Former International Monetary Fund (IMF) Chief Economist Olivier Blanchard started the trend in a January speech to the American Economists Association outlining a case for the affordability of additional government debt. This was followed by a prominent feature in Foreign Affairs magazine by prestigious economists, Jason Furman and Larry Summers, that made the case that deficits aren’t as a dangerous as traditional economists have thought and that “politicians and policymakers should focus on urgent social problems, not deficits.”
Furman and Summers unironically subtitled their piece: “How Washington Should End its Debt Obsession.” If more than doubling the national debt in a decade followed by massive spending boosts and tax cuts in the face of the largest non-recession, peacetime deficits in American history is what “debt obsession” looks like – I’d hate to see what the Debt Indifference Era that they are pining for would look like.
The premise of these arguments is that interest rates on government debt have defied expectations by remaining unusually low despite historically large and growing debts. Despite a 288% increase in the national debt over the past 20 years our interest payments have only increased by 7%.
As long as economic growth is outpacing interest costs, they contend, then governments can afford to take on more debt. And since our interest rates are so favorable, then we should utilize these low-interest loans to continue borrowing to make productive investments.
Or to paraphrase, they are saying, look, we know you are obese and trending towards morbid obesity. But now’s not the time to diet. You are still able to walk and the discount at the all-you-can-eat buffet is too great to turn down.
Welcome to the era of Golden Corral Economics.
This live-for-the-moment attitude towards our nation’s fiscal policy could not come at a worse time. This movement (in addition to the more fringy MMT theory) is a doctor’s note to excuse any semblance of fiscal restraint as politicians launch 2020 campaigns on the laurels of unpaid-for tax cuts or promises of unprecedented massive spending initiatives.
But even more consequentially, it’s an enormous gamble on behalf of young Americans whose futures are threatened by politicians and their enablers that want to pull resources into the present and push risk and costs into the future. It’s even implicit in Furman and Summer’s writing, when they say that we should “tolerate large and growing deficits without making a major effort to reduce them—at least for the foreseeable future.”
While they don’t define “foreseeable,” if you’re under the age of 40 they are essentially saying that the buck will eventually stop with us.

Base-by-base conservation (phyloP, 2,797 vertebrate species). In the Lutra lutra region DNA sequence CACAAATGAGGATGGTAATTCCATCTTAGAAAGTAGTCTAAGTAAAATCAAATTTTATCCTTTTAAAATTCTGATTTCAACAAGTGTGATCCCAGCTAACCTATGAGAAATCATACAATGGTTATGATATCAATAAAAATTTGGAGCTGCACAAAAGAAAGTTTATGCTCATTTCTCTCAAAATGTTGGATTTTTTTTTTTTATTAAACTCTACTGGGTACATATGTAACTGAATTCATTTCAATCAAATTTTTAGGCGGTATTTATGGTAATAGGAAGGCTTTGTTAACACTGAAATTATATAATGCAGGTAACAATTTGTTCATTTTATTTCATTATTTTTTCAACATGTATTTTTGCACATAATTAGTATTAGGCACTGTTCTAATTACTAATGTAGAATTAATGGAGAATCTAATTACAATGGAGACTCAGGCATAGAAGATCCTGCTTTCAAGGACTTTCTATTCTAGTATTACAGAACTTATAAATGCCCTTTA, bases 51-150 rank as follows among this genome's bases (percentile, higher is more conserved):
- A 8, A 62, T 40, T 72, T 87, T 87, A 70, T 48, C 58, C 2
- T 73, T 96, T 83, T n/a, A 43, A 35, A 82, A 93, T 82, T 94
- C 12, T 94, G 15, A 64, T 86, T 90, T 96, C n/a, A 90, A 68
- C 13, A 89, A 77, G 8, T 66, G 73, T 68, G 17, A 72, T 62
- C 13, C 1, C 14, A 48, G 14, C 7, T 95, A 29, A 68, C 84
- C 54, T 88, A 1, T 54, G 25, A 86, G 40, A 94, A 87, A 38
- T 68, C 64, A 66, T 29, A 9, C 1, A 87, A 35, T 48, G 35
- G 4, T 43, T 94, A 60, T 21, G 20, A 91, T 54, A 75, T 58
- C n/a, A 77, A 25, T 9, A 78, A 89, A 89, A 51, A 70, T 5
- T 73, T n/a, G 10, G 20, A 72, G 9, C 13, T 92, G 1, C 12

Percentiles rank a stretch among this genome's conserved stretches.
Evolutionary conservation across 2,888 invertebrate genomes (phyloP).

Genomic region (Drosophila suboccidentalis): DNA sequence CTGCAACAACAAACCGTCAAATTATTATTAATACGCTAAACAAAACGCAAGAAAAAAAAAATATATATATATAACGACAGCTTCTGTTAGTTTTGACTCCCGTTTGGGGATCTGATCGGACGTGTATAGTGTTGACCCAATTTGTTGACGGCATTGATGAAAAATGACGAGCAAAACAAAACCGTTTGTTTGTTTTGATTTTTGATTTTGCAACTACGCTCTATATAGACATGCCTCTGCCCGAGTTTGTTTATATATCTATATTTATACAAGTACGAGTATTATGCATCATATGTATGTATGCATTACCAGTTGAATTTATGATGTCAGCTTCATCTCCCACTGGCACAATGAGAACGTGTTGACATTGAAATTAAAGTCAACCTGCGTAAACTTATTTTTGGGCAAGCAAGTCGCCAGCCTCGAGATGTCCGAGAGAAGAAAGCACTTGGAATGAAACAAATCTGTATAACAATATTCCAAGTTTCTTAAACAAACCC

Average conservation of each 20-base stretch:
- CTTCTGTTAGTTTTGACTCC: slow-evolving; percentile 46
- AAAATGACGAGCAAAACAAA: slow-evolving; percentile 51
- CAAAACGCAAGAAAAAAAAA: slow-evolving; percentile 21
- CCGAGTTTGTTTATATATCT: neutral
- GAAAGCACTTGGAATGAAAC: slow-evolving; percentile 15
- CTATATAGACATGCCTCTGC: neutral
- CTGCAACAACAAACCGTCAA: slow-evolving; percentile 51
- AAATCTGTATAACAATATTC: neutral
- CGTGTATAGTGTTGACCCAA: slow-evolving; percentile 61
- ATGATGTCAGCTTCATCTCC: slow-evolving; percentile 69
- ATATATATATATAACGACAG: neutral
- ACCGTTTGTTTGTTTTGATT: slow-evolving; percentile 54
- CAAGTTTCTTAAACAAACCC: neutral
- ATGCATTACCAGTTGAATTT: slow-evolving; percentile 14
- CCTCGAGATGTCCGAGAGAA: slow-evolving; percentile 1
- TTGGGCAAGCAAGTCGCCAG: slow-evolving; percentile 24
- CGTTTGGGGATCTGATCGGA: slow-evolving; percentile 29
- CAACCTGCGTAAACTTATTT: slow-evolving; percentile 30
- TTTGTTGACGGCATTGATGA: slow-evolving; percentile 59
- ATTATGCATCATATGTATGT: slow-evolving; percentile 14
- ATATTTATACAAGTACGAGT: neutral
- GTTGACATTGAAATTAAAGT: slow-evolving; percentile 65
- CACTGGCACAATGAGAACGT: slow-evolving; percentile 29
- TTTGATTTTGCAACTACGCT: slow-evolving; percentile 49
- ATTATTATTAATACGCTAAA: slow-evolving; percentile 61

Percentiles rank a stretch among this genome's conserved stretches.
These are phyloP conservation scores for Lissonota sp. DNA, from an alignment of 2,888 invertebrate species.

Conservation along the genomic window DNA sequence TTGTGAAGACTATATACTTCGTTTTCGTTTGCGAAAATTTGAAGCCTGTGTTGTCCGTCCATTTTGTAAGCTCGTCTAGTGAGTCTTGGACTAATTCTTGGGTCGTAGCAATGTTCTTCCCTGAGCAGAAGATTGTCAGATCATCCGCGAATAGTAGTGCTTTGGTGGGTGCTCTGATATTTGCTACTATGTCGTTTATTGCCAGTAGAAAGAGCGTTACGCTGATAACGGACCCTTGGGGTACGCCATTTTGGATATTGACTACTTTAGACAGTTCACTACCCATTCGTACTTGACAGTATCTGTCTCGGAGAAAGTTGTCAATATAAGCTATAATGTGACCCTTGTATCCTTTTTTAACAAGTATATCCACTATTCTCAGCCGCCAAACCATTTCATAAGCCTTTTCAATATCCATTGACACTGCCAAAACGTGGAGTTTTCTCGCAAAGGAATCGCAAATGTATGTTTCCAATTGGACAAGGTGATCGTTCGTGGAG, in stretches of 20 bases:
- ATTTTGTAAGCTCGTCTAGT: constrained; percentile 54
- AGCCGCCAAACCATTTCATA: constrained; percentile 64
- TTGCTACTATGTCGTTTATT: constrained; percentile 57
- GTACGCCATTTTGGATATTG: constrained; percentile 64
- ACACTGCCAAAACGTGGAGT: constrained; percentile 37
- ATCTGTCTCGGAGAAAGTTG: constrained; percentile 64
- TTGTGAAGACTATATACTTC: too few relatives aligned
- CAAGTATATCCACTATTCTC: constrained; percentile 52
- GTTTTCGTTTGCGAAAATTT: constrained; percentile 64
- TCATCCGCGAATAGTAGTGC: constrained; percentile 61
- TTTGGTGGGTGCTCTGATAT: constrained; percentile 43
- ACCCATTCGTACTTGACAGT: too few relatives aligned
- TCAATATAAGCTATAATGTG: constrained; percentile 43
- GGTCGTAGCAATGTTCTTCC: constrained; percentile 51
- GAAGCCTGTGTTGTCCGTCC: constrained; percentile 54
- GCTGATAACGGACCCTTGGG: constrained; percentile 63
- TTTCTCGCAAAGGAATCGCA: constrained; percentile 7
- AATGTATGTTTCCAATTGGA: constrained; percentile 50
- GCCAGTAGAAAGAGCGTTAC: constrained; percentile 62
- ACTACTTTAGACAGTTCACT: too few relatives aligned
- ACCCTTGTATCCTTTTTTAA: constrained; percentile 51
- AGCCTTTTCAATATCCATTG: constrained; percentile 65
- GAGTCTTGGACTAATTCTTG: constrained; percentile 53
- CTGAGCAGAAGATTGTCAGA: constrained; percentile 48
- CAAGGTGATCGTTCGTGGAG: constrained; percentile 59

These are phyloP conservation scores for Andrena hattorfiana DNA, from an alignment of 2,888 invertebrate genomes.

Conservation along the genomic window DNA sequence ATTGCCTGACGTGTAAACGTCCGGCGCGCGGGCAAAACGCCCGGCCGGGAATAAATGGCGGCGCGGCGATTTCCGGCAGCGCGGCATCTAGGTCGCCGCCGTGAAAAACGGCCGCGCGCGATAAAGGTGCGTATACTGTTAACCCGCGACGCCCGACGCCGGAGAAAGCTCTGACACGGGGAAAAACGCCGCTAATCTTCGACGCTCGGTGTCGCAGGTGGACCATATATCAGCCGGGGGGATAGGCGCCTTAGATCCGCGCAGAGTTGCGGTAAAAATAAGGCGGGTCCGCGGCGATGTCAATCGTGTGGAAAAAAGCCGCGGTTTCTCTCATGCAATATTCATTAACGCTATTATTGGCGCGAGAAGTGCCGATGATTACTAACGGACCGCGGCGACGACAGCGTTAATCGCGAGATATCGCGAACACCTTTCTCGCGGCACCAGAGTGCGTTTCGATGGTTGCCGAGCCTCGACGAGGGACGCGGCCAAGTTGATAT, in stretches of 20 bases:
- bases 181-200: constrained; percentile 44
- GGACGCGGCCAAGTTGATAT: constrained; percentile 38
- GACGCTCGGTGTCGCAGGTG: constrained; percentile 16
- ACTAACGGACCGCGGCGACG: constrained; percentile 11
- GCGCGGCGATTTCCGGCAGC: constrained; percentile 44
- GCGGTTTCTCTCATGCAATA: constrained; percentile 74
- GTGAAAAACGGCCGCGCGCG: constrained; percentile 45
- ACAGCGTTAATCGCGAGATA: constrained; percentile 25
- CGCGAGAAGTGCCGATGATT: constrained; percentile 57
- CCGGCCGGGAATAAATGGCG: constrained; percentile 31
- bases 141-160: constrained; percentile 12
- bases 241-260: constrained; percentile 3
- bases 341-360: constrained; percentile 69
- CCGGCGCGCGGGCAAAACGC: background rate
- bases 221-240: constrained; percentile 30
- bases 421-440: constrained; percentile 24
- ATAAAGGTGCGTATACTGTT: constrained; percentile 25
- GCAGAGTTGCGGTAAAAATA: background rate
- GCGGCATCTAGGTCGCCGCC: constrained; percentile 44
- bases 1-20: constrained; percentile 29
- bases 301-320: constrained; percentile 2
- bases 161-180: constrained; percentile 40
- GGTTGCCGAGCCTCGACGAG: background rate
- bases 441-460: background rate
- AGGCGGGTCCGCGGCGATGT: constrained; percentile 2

The premise of their argument is true. Interest rates have stayed low which has shielded the government from interest expenses commensurate with the substantial debt buildup. It’s one thing to predict the best possible outcome of continually low interest rates based on secular stagnation or other demographic-based theories. It’s another entirely to advocate for basing our nation’s fiscal policy on this best-case scenario. It would be like, say, staking our entire housing finance system on the prediction that housing prices can’t go down.
Market based interest rates are not guaranteed to stay low – even if they stay low for years doesn’t mean they’ll stay low for decades. The cost implications could come quickly – as about two-thirds of our treasuries have maturities that are less than five years.
The more debt that the federal government accrues – the more disruptive the eventually higher interest rates will be. A single percentage point increase in interest rates will add $1.8 trillion in interest expenses over the decade. The Congressional Budget Office (CBO) already projects that annual interest costs will rise to $928 billion 10 years from now – higher than defense spending ($771 billion), Medicaid ($702 billion), and all non-defense discretionary programs combined ($759 billion).
This debt binge means younger Americans who still have their peak earning years ahead of them will see more of their tax dollars being directed towards covering the costs of unrestrained spending and promise of prior generations rather then investments in themselves. To illustrate this problem, the Steuerle-Roeper Index of Fiscal Democracy measures the percentage of revenues left over after payments on permanent programs (i.e mandatory spending – predominantly on Social Security, Medicare and Medicaid) and interest payments on the debt. In 1967, 60 percent of federal receipts remained after mandatory and interest spending. Only 20 percent remain today and that will fall to zero in a decade.
Eugene Steuerle’s index shows that “future generations will have no additional revenues to finance their own new priorities, and they will actually have to raise new revenues or cut other spending just to finance the expected growth in existing programs.”
The deficit detente argument that there is “more room” to add debt is self-evidently true since debt growth has not caused a disaster yet. Nobody knows how much debt will cause a marked economic slowdown or fiscal crisis. Until we reach that point, it will be impossible to refute the argument that the government “has more room” for additional borrowing.
Even Furman and Summers admit that “debt cannot be allowed to grow forever.” Yet, under current policies – not to mention wishes from both parties to add more tax cuts or spending initiatives to the tab – our path is already one of forever growing debt.
To acknowledge this problem while trying to postpone any meaningful actions to address it is to say let’s live for the moment and let future generations fend for themselves.
This is the crux of Golden Corral Economics. It’s great if you’re a boomer. It’s a disaster if you’re a younger American that will get stuck with the consequences somewhere beyond that “foreseeable” future.